The Study of the Ethiopic Manuscripts of St Catherine’s Monastery at Sinai
The Study of the Ethiopic Manuscripts of St Catherine’s Monastery: A Report on the Visit 12-18 February 2023
(Denis Nosnitsin and Dorothea Reule)
Dr Denis Nosnitsin and Dorothea Reule, MA, researchers of the Project ‘Beta maṣāḥǝft: manuscripts of Ethiopia and Eritrea’, worked in the monastery St Catherine on the Sinai Peninsula in the period of 12-18 February 2023. The aims of the visit were to complete descriptions of the Ethiopic manuscripts kept in the monastic manuscript library for the database of ‘Beta maṣāḥǝft’ and to look for further, yet undescribed, Ethiopic materials
Six Ethiopic manuscripts preserved in St Catherine are already well known to the scholarly community (Sinai Ethiopic 001-006), having been microfilmed by Library of Congress in cooperation with the American Foundation for the Study of Man and Farouk I University (1950) and catalogued by the Egyptian Ethiopianist Murad Kamil (1957). The collection has been recently expanded by one more manuscript (Sinai Ethiopic 007) which is a private gift. The small collection is heterogeneous; one of the manuscripts can be dated to the 15th century (Sinai Ethiopic 006) and two (Sinai Ethiopic 005 and 004) to even earlier times. The manuscripts contain a few interesting texts, and show peculiar codicological features. In the recent years, the microfilms have been digitized and made accessible online. Despite this fact, the Ethiopic manuscripts of St Catherine have been rarely used by scholars; one of the reasons for that may be the quality of the images is sufficient mainly only for text studies.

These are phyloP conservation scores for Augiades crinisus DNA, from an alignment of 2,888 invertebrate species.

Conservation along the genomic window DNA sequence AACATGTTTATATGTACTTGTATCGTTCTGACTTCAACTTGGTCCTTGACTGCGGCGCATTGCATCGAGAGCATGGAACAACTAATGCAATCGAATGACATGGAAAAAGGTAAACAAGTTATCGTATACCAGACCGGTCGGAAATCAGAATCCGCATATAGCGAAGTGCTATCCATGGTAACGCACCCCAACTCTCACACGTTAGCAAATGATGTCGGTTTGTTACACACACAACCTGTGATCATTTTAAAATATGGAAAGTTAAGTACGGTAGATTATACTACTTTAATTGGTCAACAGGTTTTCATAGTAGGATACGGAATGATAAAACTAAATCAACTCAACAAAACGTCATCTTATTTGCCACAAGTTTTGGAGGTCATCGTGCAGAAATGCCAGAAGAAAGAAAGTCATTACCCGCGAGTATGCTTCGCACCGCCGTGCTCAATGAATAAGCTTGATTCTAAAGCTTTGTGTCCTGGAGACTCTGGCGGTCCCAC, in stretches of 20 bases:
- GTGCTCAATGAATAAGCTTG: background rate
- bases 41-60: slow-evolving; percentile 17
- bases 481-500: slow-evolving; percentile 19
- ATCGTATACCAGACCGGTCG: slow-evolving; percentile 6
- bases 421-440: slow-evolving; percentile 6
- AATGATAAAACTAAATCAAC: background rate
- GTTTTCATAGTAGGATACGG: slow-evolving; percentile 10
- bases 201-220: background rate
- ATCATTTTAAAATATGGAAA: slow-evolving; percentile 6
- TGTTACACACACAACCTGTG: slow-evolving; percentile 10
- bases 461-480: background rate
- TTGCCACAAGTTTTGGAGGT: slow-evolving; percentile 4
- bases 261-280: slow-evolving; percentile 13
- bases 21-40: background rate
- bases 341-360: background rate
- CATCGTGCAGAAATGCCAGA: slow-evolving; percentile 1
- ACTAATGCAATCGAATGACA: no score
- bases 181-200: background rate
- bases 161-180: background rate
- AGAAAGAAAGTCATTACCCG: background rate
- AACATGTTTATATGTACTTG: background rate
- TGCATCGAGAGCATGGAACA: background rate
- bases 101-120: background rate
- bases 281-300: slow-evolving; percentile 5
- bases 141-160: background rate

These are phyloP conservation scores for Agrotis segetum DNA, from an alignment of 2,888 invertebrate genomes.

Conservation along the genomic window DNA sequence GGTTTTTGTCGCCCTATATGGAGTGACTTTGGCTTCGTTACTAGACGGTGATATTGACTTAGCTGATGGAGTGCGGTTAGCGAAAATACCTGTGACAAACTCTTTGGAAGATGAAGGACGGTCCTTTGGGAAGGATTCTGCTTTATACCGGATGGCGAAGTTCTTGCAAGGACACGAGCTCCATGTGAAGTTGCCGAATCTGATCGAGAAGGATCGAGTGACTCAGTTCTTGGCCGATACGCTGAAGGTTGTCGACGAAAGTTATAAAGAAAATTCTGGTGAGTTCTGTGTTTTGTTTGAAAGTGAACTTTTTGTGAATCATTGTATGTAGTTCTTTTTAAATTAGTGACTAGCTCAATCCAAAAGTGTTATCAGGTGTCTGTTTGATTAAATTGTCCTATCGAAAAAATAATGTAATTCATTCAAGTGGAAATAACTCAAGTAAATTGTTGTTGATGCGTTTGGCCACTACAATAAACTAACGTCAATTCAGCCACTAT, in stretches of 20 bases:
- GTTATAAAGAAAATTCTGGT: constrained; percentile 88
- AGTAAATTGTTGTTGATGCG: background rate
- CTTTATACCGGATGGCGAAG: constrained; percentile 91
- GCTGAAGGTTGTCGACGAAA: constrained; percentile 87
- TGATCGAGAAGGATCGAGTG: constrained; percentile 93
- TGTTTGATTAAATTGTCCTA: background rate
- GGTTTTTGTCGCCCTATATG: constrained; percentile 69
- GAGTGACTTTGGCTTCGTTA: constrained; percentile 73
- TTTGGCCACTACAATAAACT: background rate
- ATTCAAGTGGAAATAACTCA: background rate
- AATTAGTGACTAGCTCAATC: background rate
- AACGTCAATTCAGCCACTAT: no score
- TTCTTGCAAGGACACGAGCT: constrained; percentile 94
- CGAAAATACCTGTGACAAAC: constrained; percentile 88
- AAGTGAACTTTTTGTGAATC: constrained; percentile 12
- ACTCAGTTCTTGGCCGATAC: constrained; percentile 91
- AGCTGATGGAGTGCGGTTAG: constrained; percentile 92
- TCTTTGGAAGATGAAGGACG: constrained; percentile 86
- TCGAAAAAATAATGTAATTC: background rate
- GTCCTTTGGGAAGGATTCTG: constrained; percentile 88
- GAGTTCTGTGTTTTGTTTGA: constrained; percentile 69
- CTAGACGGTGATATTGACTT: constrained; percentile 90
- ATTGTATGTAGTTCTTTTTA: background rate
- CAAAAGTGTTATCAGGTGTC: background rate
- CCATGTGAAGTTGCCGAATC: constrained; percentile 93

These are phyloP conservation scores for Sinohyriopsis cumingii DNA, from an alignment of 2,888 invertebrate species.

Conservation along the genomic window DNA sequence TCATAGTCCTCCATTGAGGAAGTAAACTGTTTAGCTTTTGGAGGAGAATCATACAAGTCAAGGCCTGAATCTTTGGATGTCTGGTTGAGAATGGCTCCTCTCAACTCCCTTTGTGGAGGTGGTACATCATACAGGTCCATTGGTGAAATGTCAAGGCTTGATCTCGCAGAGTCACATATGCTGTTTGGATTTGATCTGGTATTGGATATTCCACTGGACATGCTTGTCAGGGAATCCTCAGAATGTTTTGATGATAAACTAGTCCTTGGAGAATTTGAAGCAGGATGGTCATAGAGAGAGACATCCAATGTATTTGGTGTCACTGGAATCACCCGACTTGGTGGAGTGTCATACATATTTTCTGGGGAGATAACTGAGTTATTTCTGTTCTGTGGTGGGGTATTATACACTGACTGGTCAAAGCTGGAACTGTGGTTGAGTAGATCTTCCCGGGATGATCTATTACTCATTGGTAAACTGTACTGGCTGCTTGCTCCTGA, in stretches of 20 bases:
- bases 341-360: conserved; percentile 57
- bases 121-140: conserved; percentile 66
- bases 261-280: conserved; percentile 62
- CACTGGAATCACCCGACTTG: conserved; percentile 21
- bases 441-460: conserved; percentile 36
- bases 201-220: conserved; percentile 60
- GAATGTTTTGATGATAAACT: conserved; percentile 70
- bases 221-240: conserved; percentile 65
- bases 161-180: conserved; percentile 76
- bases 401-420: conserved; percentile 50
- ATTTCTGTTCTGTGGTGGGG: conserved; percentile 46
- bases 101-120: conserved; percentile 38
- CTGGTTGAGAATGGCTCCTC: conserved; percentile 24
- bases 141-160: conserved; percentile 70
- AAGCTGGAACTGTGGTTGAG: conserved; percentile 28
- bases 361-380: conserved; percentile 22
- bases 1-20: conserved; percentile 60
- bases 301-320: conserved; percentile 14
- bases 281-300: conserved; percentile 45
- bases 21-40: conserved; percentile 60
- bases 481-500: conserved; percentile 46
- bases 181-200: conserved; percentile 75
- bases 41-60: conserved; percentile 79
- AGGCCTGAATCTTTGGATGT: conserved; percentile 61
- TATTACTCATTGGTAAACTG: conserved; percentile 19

Following the collapse of a tower and the ensuing restauration work, further manuscripts and fragments were discovered in the monastery in 1975. Ethiopic manuscripts had been mentioned summarily as being among them, but have been neither described nor studied yet. During the stay, it was possible to consult these new findings. They include three old codices (two on parchment, one on paper) and several codices fragments (of both parchment and paper), containing mostly prayers and chant works whose early development is known from a small number of witnesses only. Digitization of these manuscripts will facilitate a deeper study of the respective textual traditions.
Due to the restricted opening hours of the library, it was not possibly to carry out all intended codicological analyses during this stay. A further stay in the library is planned in the future to allow for deeper study of the manuscripts’ materiality (completion of codicological descriptions, ink study etc.).
Our cordial thanks go to Father Justin, who facilitated our visit. He assisted us in every possible way and allowed us an utterly agreeable research stay at the library. We also thank the kind employees of the monastery’s guest house and restaurant.
Fig. 1. View of the monastery’s eastern wall and “Round Tower” (Photo: Denis Nosnitsin)
Fig. 2. Entrance to the library (Photo: Denis Nosnitsin)
Fig. 3. Digitization in progress (Photo: Father Justin)
Fig. 4. All codices of the collection (Photo: Denis Nosnitsin)
Fig. 5. Denis Nosnitsin consulting one of the manuscripts (Photo: Dorothea Reule)